For articles, I'd also recommend a sentence or three describing what the article actually covers. To clarify, I'm thinking something like this: # Articles # ## Improving Performance With Static Polymorphism ## Atíla Neves talks about how he retooled his serialiser library to eliminate allocations and dramatically improve performance. He explains the underlying idea in detail, then shows benchmarks covering the possible improvements he mentioned. * [Atíla's Blog]($url) ## Functional image processing in D ## Vladimir Panteleev has written a "highlights reel" post to demonstrate his overhauled graphics library with an emphasis on composition, laziness, and templating. * [Vladimir's Blog]($url)
 followed by a couple of the big announcements, which each get a 
 whole paragraph to themselves

Broken up with subs, this is good.
 followed by a list of one-line smaller announcements.

Suggest bulleted list, maybe below the important NG threads. But what qualifies as a smaller announcement?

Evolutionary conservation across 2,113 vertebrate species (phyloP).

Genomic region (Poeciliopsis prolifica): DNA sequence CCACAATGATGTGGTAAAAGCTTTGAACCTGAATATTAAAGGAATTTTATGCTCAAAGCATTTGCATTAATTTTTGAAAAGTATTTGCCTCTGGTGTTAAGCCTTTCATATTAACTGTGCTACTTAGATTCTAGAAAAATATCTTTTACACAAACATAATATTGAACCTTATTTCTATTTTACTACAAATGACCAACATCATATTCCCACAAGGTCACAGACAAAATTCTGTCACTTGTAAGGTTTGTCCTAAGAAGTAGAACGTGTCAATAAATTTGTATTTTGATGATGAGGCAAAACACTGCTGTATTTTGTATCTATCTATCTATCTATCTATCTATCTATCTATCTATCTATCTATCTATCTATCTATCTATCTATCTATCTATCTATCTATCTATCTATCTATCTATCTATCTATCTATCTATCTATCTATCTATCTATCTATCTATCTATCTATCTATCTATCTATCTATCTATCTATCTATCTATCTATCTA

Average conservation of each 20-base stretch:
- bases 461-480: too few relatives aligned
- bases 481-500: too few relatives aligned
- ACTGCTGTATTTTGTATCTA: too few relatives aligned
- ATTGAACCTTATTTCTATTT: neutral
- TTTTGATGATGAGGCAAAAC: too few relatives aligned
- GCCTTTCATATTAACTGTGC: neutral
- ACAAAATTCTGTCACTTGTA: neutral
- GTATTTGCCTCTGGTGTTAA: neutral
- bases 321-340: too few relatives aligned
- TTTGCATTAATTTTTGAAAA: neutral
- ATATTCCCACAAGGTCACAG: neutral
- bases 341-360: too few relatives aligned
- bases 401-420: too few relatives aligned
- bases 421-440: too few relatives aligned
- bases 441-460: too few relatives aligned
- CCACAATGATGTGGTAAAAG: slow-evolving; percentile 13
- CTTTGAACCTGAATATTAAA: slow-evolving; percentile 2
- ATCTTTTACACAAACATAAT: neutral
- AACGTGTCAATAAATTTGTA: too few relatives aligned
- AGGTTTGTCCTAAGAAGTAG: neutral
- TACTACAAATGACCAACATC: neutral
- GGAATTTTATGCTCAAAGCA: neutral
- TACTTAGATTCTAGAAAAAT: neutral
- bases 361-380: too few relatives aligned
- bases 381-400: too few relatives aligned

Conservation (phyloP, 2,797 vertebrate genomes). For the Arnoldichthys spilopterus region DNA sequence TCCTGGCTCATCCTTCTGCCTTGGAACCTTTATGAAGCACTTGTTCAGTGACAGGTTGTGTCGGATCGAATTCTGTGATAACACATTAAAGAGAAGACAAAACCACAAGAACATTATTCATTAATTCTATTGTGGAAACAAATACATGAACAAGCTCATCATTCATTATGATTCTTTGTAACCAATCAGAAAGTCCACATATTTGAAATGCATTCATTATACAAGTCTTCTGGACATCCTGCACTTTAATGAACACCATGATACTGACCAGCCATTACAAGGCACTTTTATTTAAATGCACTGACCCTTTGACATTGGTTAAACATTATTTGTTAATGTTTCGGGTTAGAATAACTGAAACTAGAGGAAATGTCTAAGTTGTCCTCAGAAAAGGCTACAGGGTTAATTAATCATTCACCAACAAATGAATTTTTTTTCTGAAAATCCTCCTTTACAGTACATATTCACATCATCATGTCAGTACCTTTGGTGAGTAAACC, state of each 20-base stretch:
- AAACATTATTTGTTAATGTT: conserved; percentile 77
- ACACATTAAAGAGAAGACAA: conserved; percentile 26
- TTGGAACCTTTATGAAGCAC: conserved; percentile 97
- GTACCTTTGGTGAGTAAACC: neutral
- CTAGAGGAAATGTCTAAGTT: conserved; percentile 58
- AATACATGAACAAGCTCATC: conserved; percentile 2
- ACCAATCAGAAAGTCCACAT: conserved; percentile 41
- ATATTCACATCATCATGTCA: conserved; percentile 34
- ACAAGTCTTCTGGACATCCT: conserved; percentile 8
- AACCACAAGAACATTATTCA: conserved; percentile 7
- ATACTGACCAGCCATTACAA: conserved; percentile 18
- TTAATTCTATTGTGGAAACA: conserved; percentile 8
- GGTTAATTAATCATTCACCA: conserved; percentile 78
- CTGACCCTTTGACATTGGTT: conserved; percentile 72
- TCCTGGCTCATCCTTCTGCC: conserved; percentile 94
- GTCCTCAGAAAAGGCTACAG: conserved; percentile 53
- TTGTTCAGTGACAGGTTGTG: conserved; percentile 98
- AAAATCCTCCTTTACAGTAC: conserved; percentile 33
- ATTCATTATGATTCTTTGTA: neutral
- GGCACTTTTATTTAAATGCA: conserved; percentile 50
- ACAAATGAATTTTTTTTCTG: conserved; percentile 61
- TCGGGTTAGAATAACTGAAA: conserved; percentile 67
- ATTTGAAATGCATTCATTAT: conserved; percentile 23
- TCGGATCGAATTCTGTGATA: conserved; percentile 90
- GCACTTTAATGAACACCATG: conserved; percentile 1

Next is Community Overview, with another short introductory 
 paragraph, and a couple of paragraphs detailing interesting 
 discussions from the newsgroup.

 However, if I prune the lists to include only what I think is 
 interesting, somebody is bound to get upset (probably rightly 
 so). On the other hand, if I just randomly pick, some of the 
 good stuff will inevitably get passed over. I'm not sure how to 
 handle this fairly. Thoughts?

interesting. If they are, they'll get documented in the changelog. If there's a big hurly-burly about it on the NG, then maybe it's worth more coverage under a "Notable Pulls" heading, but it might not be so important on the whole. After all, it won't affect most people until it makes it into a release anyway.
 Last is Miscellania. for Adopt a Bug Report and Adopt a Bounty, 
 I'll choose a random bug report/bounty that people can tackle 
 (or not). The whole point is to try to mitigate the fact that a